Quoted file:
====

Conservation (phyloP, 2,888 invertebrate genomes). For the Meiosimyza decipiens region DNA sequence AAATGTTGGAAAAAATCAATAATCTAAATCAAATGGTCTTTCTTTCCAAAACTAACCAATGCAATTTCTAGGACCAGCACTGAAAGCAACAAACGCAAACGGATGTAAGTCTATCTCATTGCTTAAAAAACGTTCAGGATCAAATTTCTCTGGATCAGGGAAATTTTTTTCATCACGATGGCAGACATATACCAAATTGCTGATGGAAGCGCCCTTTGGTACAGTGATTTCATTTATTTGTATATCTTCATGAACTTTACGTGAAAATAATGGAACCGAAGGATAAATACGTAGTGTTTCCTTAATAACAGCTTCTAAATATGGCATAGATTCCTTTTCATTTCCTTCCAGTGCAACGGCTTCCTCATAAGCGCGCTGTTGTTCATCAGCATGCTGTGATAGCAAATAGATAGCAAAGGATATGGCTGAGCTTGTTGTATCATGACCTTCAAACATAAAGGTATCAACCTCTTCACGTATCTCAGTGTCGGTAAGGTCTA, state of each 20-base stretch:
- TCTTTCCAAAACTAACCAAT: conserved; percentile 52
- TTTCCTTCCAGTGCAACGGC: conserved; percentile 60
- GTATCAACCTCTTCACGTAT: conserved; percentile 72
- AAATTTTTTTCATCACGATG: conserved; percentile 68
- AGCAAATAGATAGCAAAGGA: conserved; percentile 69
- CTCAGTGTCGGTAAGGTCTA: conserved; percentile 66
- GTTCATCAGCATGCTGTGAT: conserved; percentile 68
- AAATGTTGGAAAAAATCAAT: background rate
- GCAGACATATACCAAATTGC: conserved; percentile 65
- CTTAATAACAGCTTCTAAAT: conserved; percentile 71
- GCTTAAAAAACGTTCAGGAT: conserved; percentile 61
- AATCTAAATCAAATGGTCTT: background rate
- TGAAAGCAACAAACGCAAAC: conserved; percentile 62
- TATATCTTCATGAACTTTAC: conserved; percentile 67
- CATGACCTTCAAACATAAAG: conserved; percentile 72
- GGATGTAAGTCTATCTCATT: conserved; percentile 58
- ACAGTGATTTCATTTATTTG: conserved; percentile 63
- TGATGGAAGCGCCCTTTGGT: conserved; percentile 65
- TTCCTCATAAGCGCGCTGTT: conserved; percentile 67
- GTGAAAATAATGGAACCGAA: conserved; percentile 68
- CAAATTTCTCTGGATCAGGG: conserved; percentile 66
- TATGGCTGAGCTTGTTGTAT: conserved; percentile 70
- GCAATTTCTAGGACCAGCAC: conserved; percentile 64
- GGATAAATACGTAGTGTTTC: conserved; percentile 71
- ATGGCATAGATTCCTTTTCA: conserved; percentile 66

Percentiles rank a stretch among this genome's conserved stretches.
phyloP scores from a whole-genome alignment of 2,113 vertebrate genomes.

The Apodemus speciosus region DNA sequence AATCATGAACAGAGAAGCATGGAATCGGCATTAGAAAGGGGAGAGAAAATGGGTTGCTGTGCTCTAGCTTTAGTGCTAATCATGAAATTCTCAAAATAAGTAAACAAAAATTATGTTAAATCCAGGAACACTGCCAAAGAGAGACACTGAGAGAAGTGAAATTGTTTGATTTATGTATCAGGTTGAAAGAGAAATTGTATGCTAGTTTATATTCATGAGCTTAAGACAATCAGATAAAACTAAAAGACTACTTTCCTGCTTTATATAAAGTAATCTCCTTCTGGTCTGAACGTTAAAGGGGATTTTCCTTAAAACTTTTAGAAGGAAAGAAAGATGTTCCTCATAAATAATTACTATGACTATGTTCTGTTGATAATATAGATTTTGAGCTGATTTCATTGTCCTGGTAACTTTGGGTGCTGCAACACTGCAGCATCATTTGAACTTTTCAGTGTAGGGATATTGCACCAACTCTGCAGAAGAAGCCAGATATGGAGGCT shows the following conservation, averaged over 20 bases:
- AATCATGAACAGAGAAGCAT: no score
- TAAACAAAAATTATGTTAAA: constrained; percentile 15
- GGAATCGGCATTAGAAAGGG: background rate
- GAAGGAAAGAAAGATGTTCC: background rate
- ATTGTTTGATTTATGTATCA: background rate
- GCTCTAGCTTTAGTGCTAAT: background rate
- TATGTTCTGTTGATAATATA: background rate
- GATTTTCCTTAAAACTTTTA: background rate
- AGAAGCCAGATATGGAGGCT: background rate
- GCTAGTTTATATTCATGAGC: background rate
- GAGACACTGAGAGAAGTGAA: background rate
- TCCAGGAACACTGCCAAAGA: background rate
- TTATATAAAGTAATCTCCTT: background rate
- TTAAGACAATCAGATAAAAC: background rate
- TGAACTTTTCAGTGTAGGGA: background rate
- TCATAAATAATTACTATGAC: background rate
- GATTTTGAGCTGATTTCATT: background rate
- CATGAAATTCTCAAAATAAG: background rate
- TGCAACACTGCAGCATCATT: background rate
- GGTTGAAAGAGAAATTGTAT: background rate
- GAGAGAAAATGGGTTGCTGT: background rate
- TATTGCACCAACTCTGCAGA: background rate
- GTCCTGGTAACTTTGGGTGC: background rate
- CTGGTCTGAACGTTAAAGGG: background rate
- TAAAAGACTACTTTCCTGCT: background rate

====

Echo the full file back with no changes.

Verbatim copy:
Conservation (phyloP, 2,888 invertebrate genomes). For the Meiosimyza decipiens region DNA sequence AAATGTTGGAAAAAATCAATAATCTAAATCAAATGGTCTTTCTTTCCAAAACTAACCAATGCAATTTCTAGGACCAGCACTGAAAGCAACAAACGCAAACGGATGTAAGTCTATCTCATTGCTTAAAAAACGTTCAGGATCAAATTTCTCTGGATCAGGGAAATTTTTTTCATCACGATGGCAGACATATACCAAATTGCTGATGGAAGCGCCCTTTGGTACAGTGATTTCATTTATTTGTATATCTTCATGAACTTTACGTGAAAATAATGGAACCGAAGGATAAATACGTAGTGTTTCCTTAATAACAGCTTCTAAATATGGCATAGATTCCTTTTCATTTCCTTCCAGTGCAACGGCTTCCTCATAAGCGCGCTGTTGTTCATCAGCATGCTGTGATAGCAAATAGATAGCAAAGGATATGGCTGAGCTTGTTGTATCATGACCTTCAAACATAAAGGTATCAACCTCTTCACGTATCTCAGTGTCGGTAAGGTCTA, state of each 20-base stretch:
- TCTTTCCAAAACTAACCAAT: conserved; percentile 52
- TTTCCTTCCAGTGCAACGGC: conserved; percentile 60
- GTATCAACCTCTTCACGTAT: conserved; percentile 72
- AAATTTTTTTCATCACGATG: conserved; percentile 68
- AGCAAATAGATAGCAAAGGA: conserved; percentile 69
- CTCAGTGTCGGTAAGGTCTA: conserved; percentile 66
- GTTCATCAGCATGCTGTGAT: conserved; percentile 68
- AAATGTTGGAAAAAATCAAT: background rate
- GCAGACATATACCAAATTGC: conserved; percentile 65
- CTTAATAACAGCTTCTAAAT: conserved; percentile 71
- GCTTAAAAAACGTTCAGGAT: conserved; percentile 61
- AATCTAAATCAAATGGTCTT: background rate
- TGAAAGCAACAAACGCAAAC: conserved; percentile 62
- TATATCTTCATGAACTTTAC: conserved; percentile 67
- CATGACCTTCAAACATAAAG: conserved; percentile 72
- GGATGTAAGTCTATCTCATT: conserved; percentile 58
- ACAGTGATTTCATTTATTTG: conserved; percentile 63
- TGATGGAAGCGCCCTTTGGT: conserved; percentile 65
- TTCCTCATAAGCGCGCTGTT: conserved; percentile 67
- GTGAAAATAATGGAACCGAA: conserved; percentile 68
- CAAATTTCTCTGGATCAGGG: conserved; percentile 66
- TATGGCTGAGCTTGTTGTAT: conserved; percentile 70
- GCAATTTCTAGGACCAGCAC: conserved; percentile 64
- GGATAAATACGTAGTGTTTC: conserved; percentile 71
- ATGGCATAGATTCCTTTTCA: conserved; percentile 66

Percentiles rank a stretch among this genome's conserved stretches.
phyloP scores from a whole-genome alignment of 2,113 vertebrate genomes.

The Apodemus speciosus region DNA sequence AATCATGAACAGAGAAGCATGGAATCGGCATTAGAAAGGGGAGAGAAAATGGGTTGCTGTGCTCTAGCTTTAGTGCTAATCATGAAATTCTCAAAATAAGTAAACAAAAATTATGTTAAATCCAGGAACACTGCCAAAGAGAGACACTGAGAGAAGTGAAATTGTTTGATTTATGTATCAGGTTGAAAGAGAAATTGTATGCTAGTTTATATTCATGAGCTTAAGACAATCAGATAAAACTAAAAGACTACTTTCCTGCTTTATATAAAGTAATCTCCTTCTGGTCTGAACGTTAAAGGGGATTTTCCTTAAAACTTTTAGAAGGAAAGAAAGATGTTCCTCATAAATAATTACTATGACTATGTTCTGTTGATAATATAGATTTTGAGCTGATTTCATTGTCCTGGTAACTTTGGGTGCTGCAACACTGCAGCATCATTTGAACTTTTCAGTGTAGGGATATTGCACCAACTCTGCAGAAGAAGCCAGATATGGAGGCT shows the following conservation, averaged over 20 bases:
- AATCATGAACAGAGAAGCAT: no score
- TAAACAAAAATTATGTTAAA: constrained; percentile 15
- GGAATCGGCATTAGAAAGGG: background rate
- GAAGGAAAGAAAGATGTTCC: background rate
- ATTGTTTGATTTATGTATCA: background rate
- GCTCTAGCTTTAGTGCTAAT: background rate
- TATGTTCTGTTGATAATATA: background rate
- GATTTTCCTTAAAACTTTTA: background rate
- AGAAGCCAGATATGGAGGCT: background rate
- GCTAGTTTATATTCATGAGC: background rate
- GAGACACTGAGAGAAGTGAA: background rate
- TCCAGGAACACTGCCAAAGA: background rate
- TTATATAAAGTAATCTCCTT: background rate
- TTAAGACAATCAGATAAAAC: background rate
- TGAACTTTTCAGTGTAGGGA: background rate
- TCATAAATAATTACTATGAC: background rate
- GATTTTGAGCTGATTTCATT: background rate
- CATGAAATTCTCAAAATAAG: background rate
- TGCAACACTGCAGCATCATT: background rate
- GGTTGAAAGAGAAATTGTAT: background rate
- GAGAGAAAATGGGTTGCTGT: background rate
- TATTGCACCAACTCTGCAGA: background rate
- GTCCTGGTAACTTTGGGTGC: background rate
- CTGGTCTGAACGTTAAAGGG: background rate
- TAAAAGACTACTTTCCTGCT: background rate